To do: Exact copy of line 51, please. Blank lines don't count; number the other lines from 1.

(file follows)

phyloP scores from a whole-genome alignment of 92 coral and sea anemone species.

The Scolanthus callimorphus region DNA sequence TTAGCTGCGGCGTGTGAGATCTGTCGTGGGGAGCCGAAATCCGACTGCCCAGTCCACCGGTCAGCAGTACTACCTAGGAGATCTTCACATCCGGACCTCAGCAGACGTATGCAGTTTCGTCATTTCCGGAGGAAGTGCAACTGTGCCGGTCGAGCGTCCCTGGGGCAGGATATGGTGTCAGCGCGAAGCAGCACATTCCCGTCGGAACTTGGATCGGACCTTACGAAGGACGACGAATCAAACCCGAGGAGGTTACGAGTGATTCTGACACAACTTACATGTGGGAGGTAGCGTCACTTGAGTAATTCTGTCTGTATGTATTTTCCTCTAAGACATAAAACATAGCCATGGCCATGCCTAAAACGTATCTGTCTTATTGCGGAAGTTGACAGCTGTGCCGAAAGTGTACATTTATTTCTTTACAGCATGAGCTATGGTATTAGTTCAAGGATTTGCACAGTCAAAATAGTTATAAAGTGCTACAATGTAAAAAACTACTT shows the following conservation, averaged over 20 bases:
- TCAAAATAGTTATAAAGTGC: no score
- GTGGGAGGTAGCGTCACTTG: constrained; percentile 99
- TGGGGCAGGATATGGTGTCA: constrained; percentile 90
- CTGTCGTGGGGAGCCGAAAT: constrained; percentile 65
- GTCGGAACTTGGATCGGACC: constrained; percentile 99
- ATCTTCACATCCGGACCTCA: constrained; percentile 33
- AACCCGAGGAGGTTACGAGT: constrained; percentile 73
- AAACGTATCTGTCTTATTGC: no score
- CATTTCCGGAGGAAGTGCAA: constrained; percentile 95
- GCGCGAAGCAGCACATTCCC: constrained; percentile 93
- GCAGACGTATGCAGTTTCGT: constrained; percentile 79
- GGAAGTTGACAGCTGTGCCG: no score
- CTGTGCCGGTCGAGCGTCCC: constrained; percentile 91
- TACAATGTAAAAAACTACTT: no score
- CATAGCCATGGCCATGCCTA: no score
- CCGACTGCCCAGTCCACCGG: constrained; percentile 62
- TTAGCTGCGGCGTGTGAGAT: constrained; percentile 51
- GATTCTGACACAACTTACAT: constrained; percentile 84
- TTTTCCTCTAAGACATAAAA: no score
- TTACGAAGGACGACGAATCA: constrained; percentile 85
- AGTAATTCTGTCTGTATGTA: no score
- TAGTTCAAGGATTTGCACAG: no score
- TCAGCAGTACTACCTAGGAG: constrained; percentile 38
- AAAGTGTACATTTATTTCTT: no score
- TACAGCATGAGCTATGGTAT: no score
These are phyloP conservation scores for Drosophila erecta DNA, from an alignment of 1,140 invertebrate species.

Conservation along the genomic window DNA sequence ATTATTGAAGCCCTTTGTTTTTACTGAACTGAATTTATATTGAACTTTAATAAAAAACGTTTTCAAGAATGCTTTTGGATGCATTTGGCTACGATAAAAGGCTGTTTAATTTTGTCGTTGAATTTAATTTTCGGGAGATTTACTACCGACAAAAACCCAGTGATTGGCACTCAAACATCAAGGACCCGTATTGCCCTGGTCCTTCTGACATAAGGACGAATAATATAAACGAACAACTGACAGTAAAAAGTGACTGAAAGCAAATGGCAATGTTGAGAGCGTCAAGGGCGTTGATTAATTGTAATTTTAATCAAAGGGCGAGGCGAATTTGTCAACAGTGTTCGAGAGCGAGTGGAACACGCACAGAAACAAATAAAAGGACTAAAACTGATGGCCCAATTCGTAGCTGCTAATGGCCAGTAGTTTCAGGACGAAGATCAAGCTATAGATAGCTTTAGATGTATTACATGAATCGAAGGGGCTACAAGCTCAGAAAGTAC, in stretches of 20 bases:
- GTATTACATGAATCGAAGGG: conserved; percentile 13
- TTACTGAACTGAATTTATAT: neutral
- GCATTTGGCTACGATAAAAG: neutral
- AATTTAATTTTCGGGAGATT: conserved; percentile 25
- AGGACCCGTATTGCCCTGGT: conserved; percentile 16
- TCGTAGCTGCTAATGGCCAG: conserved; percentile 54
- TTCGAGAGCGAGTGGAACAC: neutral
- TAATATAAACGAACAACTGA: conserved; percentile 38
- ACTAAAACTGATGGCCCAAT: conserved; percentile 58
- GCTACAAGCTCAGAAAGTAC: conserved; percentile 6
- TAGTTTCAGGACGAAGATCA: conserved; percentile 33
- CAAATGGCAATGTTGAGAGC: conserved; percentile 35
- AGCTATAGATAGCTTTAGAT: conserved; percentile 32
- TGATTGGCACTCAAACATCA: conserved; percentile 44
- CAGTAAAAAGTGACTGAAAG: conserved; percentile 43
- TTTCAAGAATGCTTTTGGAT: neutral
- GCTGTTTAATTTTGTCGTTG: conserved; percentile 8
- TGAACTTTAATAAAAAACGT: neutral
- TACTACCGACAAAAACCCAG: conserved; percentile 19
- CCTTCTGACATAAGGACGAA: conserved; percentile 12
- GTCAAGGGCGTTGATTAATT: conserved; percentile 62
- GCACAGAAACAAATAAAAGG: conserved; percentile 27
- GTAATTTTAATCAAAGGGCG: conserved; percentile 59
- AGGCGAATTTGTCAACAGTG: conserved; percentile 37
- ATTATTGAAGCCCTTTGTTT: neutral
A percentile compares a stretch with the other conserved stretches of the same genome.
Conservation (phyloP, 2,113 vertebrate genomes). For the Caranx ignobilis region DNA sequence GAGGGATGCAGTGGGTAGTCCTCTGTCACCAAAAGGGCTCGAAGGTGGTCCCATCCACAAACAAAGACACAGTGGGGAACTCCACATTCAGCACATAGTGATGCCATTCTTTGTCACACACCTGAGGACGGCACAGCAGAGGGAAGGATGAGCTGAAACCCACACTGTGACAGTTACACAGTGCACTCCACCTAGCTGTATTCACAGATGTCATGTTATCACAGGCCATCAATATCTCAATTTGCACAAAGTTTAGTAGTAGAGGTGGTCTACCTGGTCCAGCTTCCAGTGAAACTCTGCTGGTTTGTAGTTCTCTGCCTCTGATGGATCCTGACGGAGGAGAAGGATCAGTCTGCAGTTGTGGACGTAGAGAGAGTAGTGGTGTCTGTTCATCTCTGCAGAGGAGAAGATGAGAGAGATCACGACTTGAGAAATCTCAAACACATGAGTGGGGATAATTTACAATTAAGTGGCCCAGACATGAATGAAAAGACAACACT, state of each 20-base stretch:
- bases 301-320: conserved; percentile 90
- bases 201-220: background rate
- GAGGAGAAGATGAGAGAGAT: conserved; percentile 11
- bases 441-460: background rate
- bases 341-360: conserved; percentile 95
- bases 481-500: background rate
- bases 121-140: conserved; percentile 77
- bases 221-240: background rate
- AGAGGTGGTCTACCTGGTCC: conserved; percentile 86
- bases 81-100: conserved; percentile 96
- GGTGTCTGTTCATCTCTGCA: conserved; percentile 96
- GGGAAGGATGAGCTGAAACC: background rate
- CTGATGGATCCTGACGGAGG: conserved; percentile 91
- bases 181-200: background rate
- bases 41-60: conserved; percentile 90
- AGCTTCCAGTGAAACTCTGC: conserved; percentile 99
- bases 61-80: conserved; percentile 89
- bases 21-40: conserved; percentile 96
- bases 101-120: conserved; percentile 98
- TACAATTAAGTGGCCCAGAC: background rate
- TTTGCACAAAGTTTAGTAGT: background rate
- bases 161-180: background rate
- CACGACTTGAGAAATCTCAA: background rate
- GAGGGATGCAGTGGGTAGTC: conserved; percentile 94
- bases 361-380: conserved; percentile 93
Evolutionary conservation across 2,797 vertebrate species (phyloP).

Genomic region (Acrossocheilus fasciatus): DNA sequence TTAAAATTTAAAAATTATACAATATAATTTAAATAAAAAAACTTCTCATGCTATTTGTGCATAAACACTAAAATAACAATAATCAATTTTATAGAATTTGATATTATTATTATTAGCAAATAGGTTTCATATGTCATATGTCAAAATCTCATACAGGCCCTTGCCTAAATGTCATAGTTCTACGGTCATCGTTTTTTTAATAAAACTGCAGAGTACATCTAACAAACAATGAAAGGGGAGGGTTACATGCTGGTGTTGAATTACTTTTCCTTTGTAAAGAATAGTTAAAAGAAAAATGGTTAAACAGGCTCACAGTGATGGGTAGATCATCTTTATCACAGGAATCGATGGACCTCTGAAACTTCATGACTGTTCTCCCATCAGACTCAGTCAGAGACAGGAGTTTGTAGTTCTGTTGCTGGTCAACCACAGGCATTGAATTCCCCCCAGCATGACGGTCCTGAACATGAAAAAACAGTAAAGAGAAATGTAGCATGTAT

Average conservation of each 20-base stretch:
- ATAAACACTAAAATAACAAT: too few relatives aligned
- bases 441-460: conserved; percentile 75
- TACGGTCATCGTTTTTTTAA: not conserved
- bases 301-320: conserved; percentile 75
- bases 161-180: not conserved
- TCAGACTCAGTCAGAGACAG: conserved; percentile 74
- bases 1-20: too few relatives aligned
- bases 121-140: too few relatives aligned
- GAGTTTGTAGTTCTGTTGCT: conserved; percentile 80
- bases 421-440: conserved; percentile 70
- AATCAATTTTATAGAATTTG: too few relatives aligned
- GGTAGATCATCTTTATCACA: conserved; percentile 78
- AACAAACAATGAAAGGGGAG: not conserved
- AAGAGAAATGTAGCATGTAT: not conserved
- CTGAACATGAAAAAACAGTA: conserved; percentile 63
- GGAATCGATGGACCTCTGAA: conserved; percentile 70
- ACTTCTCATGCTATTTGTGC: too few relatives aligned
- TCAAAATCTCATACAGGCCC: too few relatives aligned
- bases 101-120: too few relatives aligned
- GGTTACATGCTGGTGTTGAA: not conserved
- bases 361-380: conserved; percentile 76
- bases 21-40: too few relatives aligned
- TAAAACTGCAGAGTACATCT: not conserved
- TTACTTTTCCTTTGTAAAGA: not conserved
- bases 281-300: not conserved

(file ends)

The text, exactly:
- GCACAGAAACAAATAAAAGG: conserved; percentile 27